Apple Watch 4 wishlist: the 8 things we want from Apple’s next smartwatch

Everything we’d like to see in the next-generation Apple smartwatch – although some are more fanciful than others

18 March 2018
by Stuff Staff

We may not see a successor to the Apple Watch Series 3 until much later this year, in September alongside some new iPhones and the public release of iOS 12. But that won’t stop us daydreaming about what it might offer.

A holographic screen? Built-in projector? Will we get any of those? Probably not. Definitely not, actually.

We still had to come up with eight Apple Watch 4 changes that are a bit more likely – and would make Apple’s smartwatch an even more killer piece of tech.


This one’s obvious. Wouldn’t it be nice to have an Apple Watch you could wear for a couple of days, including sleep tracking, without it conking out?

The obvious issue: how? Apple’s Watch is already a master class in engineering. There’s barely a cubic millimetre of spare space in the whole watch. And all of the thing’s brains are crammed onto a single circuit board.

One obvious bit that could be shrunk is the Taptic engine, the bit that makes the watch buzz in all sorts of sophisticated ways. Apple has used a similar Taptic design since the Watch series began. It takes up a decent amount of space inside the casing. Shrink that sucker down and there’d be space for more than the 279mAh of battery we get today.

Alternatively, maybe Apple will dig deep into the kind of AI chips we see in phones to make the watch’s day-to-day processes use less juice. Rumours even suggest some components may shift out into the strap, freeing-up more room.


The current Apple Watch takes over two hours to charge from flat. And the thing only has a 279mAh battery, just over 10% the size of the iPhone X’s cell.

What’s that about?

Faster wireless charging is one of the Apple Watch 4 features that could actually pan out. Apple’s AirPower wireless charger is on the way, and we already know it’ll support the Apple Watch.

The other only bit Apple has to nail down is making sure the Apple Watch 4 supports the higher-power capabilities the latest Qi standards can handle. Fingers crossed, eh?


Apple says the Watch Series 3 gave us a 70% performance boost over the second-gen model. That’s massive. However, apps still take a while to load, even though some are the app equivalent of some ribbon attached to a piece of string.

What we’d like to see is an Apple Watch that launches apps almost instantly, just like a top-end phone.

The good news is we’ll almost certainly see a new chipset in the Apple Watch. It’ll probably be called the S4.


Siri is Siri is Siri, right? It’s the same floating AI whichever Apple device you use? Not quite. The Apple Watch’s Siri is more limited than the iPhone’s Siri, which isn’t quite as advanced as the HomePod’s Siri either.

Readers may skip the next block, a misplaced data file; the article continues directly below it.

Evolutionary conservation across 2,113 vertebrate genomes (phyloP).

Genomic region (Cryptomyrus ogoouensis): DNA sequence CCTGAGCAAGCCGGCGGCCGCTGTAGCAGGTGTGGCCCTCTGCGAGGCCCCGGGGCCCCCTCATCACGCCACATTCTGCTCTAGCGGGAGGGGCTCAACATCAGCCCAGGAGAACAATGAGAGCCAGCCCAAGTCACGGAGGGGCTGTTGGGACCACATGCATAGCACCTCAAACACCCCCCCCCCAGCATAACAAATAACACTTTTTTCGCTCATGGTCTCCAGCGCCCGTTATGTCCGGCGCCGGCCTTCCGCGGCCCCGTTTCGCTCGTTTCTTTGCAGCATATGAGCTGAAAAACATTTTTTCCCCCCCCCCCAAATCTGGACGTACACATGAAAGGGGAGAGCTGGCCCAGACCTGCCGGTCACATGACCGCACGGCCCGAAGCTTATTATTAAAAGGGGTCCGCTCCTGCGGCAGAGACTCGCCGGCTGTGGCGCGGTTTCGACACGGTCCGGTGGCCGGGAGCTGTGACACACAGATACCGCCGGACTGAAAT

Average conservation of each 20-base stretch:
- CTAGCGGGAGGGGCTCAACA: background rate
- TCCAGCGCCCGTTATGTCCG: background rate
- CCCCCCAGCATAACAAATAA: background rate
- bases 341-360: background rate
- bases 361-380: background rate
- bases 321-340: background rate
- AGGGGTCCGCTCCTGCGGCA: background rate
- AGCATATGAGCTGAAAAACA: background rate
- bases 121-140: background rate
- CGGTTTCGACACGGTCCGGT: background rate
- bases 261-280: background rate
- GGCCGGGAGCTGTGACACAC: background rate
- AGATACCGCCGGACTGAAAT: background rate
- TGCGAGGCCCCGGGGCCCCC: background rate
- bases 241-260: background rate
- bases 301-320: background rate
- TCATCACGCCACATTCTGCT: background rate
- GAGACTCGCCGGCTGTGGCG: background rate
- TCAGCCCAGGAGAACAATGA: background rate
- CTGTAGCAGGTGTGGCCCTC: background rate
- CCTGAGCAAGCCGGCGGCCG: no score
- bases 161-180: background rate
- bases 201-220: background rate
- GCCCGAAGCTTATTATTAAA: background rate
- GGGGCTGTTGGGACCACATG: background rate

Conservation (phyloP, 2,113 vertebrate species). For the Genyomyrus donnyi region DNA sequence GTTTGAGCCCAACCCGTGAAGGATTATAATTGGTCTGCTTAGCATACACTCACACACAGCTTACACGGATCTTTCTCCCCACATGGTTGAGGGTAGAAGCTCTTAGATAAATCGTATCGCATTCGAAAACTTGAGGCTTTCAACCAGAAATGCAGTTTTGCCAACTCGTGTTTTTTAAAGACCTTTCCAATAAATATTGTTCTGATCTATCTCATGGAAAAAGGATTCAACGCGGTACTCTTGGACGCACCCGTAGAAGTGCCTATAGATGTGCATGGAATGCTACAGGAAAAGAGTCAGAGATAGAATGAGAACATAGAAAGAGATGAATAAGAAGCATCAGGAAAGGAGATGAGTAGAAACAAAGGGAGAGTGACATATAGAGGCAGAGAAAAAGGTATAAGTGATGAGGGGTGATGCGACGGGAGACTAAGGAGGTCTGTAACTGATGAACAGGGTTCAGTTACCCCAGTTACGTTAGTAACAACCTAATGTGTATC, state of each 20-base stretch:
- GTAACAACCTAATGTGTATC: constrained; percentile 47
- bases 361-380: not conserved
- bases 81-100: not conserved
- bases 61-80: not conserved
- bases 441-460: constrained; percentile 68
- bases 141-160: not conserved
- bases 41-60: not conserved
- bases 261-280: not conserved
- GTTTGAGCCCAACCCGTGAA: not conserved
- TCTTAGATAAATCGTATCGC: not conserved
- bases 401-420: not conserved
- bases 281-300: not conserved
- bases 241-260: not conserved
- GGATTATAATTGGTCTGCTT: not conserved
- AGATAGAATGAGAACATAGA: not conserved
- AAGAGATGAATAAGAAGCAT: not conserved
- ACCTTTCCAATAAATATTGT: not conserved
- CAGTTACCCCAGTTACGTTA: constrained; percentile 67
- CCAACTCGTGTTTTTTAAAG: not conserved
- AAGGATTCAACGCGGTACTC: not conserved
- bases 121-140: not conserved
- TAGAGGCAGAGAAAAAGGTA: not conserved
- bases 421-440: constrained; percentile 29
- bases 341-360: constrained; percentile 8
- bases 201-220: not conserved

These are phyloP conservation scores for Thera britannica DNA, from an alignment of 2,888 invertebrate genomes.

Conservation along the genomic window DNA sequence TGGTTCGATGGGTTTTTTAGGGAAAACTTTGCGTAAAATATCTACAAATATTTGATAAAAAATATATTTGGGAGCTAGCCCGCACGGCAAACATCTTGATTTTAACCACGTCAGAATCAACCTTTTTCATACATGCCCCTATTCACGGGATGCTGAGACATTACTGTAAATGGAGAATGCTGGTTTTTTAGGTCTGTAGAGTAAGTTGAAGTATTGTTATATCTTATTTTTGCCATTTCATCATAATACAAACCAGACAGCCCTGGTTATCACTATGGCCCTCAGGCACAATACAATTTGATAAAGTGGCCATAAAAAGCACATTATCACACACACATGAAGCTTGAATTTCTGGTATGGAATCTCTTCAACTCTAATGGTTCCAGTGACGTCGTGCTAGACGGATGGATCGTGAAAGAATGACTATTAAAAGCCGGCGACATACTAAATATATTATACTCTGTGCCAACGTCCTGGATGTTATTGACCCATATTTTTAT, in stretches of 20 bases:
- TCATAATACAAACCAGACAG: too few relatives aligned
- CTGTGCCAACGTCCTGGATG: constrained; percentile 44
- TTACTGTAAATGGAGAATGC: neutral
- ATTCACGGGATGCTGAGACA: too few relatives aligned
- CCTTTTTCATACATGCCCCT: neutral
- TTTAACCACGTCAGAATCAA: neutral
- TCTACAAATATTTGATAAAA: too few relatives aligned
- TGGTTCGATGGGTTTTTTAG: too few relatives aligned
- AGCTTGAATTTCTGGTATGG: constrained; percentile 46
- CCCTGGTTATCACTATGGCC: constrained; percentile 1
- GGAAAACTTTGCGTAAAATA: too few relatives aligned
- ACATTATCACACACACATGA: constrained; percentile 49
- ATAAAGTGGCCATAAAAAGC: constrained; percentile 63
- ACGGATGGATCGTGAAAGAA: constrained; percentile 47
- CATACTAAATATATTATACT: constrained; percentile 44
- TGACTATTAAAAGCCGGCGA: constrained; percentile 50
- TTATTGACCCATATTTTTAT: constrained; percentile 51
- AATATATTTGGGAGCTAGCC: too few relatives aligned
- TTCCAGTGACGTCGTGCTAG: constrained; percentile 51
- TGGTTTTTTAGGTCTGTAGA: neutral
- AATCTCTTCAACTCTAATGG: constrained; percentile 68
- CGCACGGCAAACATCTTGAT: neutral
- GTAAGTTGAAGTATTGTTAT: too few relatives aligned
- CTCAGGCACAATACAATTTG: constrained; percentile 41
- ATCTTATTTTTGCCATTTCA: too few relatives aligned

We want to see Siri stop bumping us off to our iPhones as soon as we ask for something that can’t be answered with a 10-word sentence. And, just as important, Apple Watch Siri needs to be quicker off the mark too.

That little wait whenever you ask your Apple Watch something is like being asked if you mind left on hold on a customer service line. This is meant to be future tech, not phoning up your bank.


Apple has made a bunch of great watch faces for the Apple Watch. Each has its own personality. But compared with Android Wear, which welcomes custom watch faces from whoever cranks them out, it’s very restrictive.

The closest you can get to a third-party watch face at the moment is Facer, which just lets you fling custom backgrounds onto your watch.

Apple has already nudged towards proper third-party customisation with Complications, which are like watch face widgets. Maybe it’s time for Apple to finally get go of the reins and give developers a bit more control.


Here’s an idea we love at hate at the same time. Video chat on your wrist feels like something from Back to the Future II. Just don’t think too much about attention-hungry wannabe influencers latching onto it. Shudder.

This would, of course, need a camera built into the watch. Or a carefully placed sensor in its strap. Something tells us Apple won’t have one that flips out from the side like a kids’ toy.

In March 2018 Apple was granted a patent for a camera that lives behind the display in a phone, though. Maybe one day we’ll see that tech crammed into an Apple Watch.


The Apple Watch Series 3 has 5ATM, or 50m, water resistance. This means you can take it swimming, but it’s not designed to handle much beyond surface-level water fun.

10ATM is the next step. You find this kind of water resistance in bulkier sport watches like the Garmin Fenix 5 and Nixon Mission. Here’s a challenge for Apple’s engineers: can you squeeze 10ATM into the next Apple Watch without making it twice the size?

If anyone can do it, Apple’s design geniuses can.


Are we dreaming? Android support for Apple Watch? Since the beginning you’ve needed an iOS device to use an Apple Watch. Even to set it up.

It would open up a whole new audience for the watch, which is already the best-selling smartwatch by quite some margin. GBH Insights reckons Apple sold 20 million in 2017.

It’s just need the flip of a switch, right? It’s actually a bit more complicated than that. As Siri uses a unique identifier rather than linking directly to your Apple account, for extra privacy points, it would also Apple releasing Siri for Android. Unless the Android take on the Apple Watch was very restrictive, which isn’t what we’re after.



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